Barbados’ Medical Cannabis Bill is somewhat similar to those established by authorities across the Caribbean, and proposes three tiers of cultivator licenses: Tier 1 will allow cultivation on up to one acre of cannabis; Tier 2 will allow up to five acres; and Tier 3 grants permission for more than 5 acres. A cultivator licence, irrespective of the Tier, will be valid for just one year, according to the proposal, with no provisions offered for automatic renewal. Any company or individual holding licenses for cultivation may reapply annually, three months before the expiration of the license.
Other licenses, which are also subject to annual renewals, include:
- Processor (Tier 1 allows for up to 200 square metres of space, and Tier 2 is more than that), for the creation of products like “edibles and other derivatives”
- Retail Distributor, for dispensing to patients
- Pharmacy, also for dispensing to patients
- Import and Export
- Research and Development, for individuals or organizations who seeks to conduct “scientific research for the purpose of improving or further developing cannabis for medical purposes, therapeutic or scientific purposes”
- Laboratory, “which shall be issued to allow for the conduct of testing and analytical services for the purpose of improving or further developing medicinal cannabis.”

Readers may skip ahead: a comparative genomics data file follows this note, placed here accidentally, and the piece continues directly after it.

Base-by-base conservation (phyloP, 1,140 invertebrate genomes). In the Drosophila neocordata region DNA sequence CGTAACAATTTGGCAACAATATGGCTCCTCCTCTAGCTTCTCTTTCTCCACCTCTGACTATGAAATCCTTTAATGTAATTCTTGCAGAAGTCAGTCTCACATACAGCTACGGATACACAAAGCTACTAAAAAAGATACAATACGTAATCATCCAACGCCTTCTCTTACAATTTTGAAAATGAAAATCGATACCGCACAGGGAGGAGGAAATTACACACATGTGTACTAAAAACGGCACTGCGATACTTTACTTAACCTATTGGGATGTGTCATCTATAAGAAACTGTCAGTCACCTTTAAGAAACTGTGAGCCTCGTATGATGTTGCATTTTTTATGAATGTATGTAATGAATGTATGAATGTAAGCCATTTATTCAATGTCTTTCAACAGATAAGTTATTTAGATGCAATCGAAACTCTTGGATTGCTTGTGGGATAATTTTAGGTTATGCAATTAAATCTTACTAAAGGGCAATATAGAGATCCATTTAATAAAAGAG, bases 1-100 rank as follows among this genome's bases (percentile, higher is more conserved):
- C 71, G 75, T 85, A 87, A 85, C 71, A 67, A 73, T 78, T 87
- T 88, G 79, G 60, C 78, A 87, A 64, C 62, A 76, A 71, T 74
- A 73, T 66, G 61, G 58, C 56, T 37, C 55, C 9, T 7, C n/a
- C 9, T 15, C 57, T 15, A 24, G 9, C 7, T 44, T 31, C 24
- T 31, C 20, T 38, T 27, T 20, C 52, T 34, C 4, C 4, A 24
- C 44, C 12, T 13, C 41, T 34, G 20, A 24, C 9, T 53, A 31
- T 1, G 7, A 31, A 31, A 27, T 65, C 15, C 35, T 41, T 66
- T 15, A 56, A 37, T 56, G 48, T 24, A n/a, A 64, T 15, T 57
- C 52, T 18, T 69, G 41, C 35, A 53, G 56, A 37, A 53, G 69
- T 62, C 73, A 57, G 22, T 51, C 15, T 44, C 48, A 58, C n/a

While no details have been published about the cost of these proposed licenses, Barbados’ Caribbean neighbor St. Vincent set prices ranging from 2.67 million Eastern Caribbean dollars (just under USD $1 million) for Class E licenses, which allows for the cultivation of land of between 100 to 300 acres, to 100,000 Eastern Caribbean (about USD $37,000) for Class A, which allows for the cultivation of up to one acre. St. Vincent has granted more than fifty licenses with more expected to be granted later this year.
Jeremy Stephen, a lecturer in the Department of Economics at the University of the West Indies’ Cave Hill Campus, has projected annual revenues for the Barbadian industry of between 27 million Barbadian Dollars (USD $13,372,625) to 135 million Barbadian Dollars (USD $66,863,128) from consumption taxes, import duties, and the issuing of licenses within the cannabis industry.